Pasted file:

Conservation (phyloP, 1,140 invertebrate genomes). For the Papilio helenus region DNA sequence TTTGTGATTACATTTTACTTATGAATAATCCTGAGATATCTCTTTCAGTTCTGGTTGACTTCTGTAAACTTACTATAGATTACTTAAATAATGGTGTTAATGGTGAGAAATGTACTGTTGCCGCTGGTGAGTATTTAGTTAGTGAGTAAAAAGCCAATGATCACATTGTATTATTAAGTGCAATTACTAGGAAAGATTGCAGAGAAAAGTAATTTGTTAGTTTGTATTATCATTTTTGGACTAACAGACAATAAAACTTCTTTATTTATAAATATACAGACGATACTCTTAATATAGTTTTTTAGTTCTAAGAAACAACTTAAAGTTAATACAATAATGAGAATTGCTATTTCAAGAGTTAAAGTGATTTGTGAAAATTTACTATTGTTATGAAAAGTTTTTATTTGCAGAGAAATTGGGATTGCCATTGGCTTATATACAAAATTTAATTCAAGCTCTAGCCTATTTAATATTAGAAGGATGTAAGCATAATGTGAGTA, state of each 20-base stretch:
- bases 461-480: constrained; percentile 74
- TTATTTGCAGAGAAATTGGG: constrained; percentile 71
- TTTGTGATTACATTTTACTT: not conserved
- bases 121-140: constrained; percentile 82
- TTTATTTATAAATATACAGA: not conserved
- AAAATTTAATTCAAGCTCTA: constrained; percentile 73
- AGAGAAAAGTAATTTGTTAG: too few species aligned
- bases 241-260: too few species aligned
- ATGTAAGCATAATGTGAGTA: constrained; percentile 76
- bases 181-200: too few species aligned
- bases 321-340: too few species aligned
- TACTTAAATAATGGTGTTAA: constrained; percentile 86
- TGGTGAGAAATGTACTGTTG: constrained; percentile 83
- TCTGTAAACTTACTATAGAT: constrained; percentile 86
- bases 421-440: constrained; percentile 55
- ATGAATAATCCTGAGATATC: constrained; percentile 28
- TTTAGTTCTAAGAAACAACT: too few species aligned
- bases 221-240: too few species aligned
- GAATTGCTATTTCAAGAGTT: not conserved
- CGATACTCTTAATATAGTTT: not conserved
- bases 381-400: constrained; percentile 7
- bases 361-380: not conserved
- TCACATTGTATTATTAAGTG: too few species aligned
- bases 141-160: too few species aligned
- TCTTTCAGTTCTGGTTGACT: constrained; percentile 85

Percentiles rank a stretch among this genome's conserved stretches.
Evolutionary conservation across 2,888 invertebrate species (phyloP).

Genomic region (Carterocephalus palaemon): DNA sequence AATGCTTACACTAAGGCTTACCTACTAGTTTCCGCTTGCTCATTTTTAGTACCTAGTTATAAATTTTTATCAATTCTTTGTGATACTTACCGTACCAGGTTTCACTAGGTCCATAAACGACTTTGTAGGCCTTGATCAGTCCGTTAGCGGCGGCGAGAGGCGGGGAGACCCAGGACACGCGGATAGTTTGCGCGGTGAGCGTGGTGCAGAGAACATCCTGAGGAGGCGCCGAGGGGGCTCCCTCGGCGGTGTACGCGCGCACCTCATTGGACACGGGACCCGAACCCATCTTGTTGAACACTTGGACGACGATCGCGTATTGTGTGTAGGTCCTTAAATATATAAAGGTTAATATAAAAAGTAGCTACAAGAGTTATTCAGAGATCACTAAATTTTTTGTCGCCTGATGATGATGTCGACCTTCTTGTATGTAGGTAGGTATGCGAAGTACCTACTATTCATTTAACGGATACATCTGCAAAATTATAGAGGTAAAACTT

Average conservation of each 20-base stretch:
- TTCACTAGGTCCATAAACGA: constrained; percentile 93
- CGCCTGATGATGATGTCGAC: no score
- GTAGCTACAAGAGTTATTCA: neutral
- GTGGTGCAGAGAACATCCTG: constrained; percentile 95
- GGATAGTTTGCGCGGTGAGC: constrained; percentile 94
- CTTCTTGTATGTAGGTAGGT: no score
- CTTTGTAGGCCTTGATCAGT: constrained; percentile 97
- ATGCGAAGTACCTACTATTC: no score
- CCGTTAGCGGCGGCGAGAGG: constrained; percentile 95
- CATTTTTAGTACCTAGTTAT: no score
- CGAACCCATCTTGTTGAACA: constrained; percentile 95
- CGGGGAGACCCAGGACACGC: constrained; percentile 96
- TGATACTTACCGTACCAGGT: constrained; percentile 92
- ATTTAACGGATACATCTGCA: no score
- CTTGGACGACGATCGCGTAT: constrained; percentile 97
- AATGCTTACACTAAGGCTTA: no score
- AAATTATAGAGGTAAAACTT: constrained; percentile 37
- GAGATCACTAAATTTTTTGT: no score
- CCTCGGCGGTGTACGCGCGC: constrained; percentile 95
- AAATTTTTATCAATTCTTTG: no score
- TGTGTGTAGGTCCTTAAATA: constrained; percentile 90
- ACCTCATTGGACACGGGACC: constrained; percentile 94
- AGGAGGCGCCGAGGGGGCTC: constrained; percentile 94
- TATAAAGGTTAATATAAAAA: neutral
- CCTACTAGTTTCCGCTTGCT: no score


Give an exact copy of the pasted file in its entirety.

Conservation (phyloP, 1,140 invertebrate genomes). For the Papilio helenus region DNA sequence TTTGTGATTACATTTTACTTATGAATAATCCTGAGATATCTCTTTCAGTTCTGGTTGACTTCTGTAAACTTACTATAGATTACTTAAATAATGGTGTTAATGGTGAGAAATGTACTGTTGCCGCTGGTGAGTATTTAGTTAGTGAGTAAAAAGCCAATGATCACATTGTATTATTAAGTGCAATTACTAGGAAAGATTGCAGAGAAAAGTAATTTGTTAGTTTGTATTATCATTTTTGGACTAACAGACAATAAAACTTCTTTATTTATAAATATACAGACGATACTCTTAATATAGTTTTTTAGTTCTAAGAAACAACTTAAAGTTAATACAATAATGAGAATTGCTATTTCAAGAGTTAAAGTGATTTGTGAAAATTTACTATTGTTATGAAAAGTTTTTATTTGCAGAGAAATTGGGATTGCCATTGGCTTATATACAAAATTTAATTCAAGCTCTAGCCTATTTAATATTAGAAGGATGTAAGCATAATGTGAGTA, state of each 20-base stretch:
- bases 461-480: constrained; percentile 74
- TTATTTGCAGAGAAATTGGG: constrained; percentile 71
- TTTGTGATTACATTTTACTT: not conserved
- bases 121-140: constrained; percentile 82
- TTTATTTATAAATATACAGA: not conserved
- AAAATTTAATTCAAGCTCTA: constrained; percentile 73
- AGAGAAAAGTAATTTGTTAG: too few species aligned
- bases 241-260: too few species aligned
- ATGTAAGCATAATGTGAGTA: constrained; percentile 76
- bases 181-200: too few species aligned
- bases 321-340: too few species aligned
- TACTTAAATAATGGTGTTAA: constrained; percentile 86
- TGGTGAGAAATGTACTGTTG: constrained; percentile 83
- TCTGTAAACTTACTATAGAT: constrained; percentile 86
- bases 421-440: constrained; percentile 55
- ATGAATAATCCTGAGATATC: constrained; percentile 28
- TTTAGTTCTAAGAAACAACT: too few species aligned
- bases 221-240: too few species aligned
- GAATTGCTATTTCAAGAGTT: not conserved
- CGATACTCTTAATATAGTTT: not conserved
- bases 381-400: constrained; percentile 7
- bases 361-380: not conserved
- TCACATTGTATTATTAAGTG: too few species aligned
- bases 141-160: too few species aligned
- TCTTTCAGTTCTGGTTGACT: constrained; percentile 85

Percentiles rank a stretch among this genome's conserved stretches.
Evolutionary conservation across 2,888 invertebrate species (phyloP).

Genomic region (Carterocephalus palaemon): DNA sequence AATGCTTACACTAAGGCTTACCTACTAGTTTCCGCTTGCTCATTTTTAGTACCTAGTTATAAATTTTTATCAATTCTTTGTGATACTTACCGTACCAGGTTTCACTAGGTCCATAAACGACTTTGTAGGCCTTGATCAGTCCGTTAGCGGCGGCGAGAGGCGGGGAGACCCAGGACACGCGGATAGTTTGCGCGGTGAGCGTGGTGCAGAGAACATCCTGAGGAGGCGCCGAGGGGGCTCCCTCGGCGGTGTACGCGCGCACCTCATTGGACACGGGACCCGAACCCATCTTGTTGAACACTTGGACGACGATCGCGTATTGTGTGTAGGTCCTTAAATATATAAAGGTTAATATAAAAAGTAGCTACAAGAGTTATTCAGAGATCACTAAATTTTTTGTCGCCTGATGATGATGTCGACCTTCTTGTATGTAGGTAGGTATGCGAAGTACCTACTATTCATTTAACGGATACATCTGCAAAATTATAGAGGTAAAACTT

Average conservation of each 20-base stretch:
- TTCACTAGGTCCATAAACGA: constrained; percentile 93
- CGCCTGATGATGATGTCGAC: no score
- GTAGCTACAAGAGTTATTCA: neutral
- GTGGTGCAGAGAACATCCTG: constrained; percentile 95
- GGATAGTTTGCGCGGTGAGC: constrained; percentile 94
- CTTCTTGTATGTAGGTAGGT: no score
- CTTTGTAGGCCTTGATCAGT: constrained; percentile 97
- ATGCGAAGTACCTACTATTC: no score
- CCGTTAGCGGCGGCGAGAGG: constrained; percentile 95
- CATTTTTAGTACCTAGTTAT: no score
- CGAACCCATCTTGTTGAACA: constrained; percentile 95
- CGGGGAGACCCAGGACACGC: constrained; percentile 96
- TGATACTTACCGTACCAGGT: constrained; percentile 92
- ATTTAACGGATACATCTGCA: no score
- CTTGGACGACGATCGCGTAT: constrained; percentile 97
- AATGCTTACACTAAGGCTTA: no score
- AAATTATAGAGGTAAAACTT: constrained; percentile 37
- GAGATCACTAAATTTTTTGT: no score
- CCTCGGCGGTGTACGCGCGC: constrained; percentile 95
- AAATTTTTATCAATTCTTTG: no score
- TGTGTGTAGGTCCTTAAATA: constrained; percentile 90
- ACCTCATTGGACACGGGACC: constrained; percentile 94
- AGGAGGCGCCGAGGGGGCTC: constrained; percentile 94
- TATAAAGGTTAATATAAAAA: neutral
- CCTACTAGTTTCCGCTTGCT: no score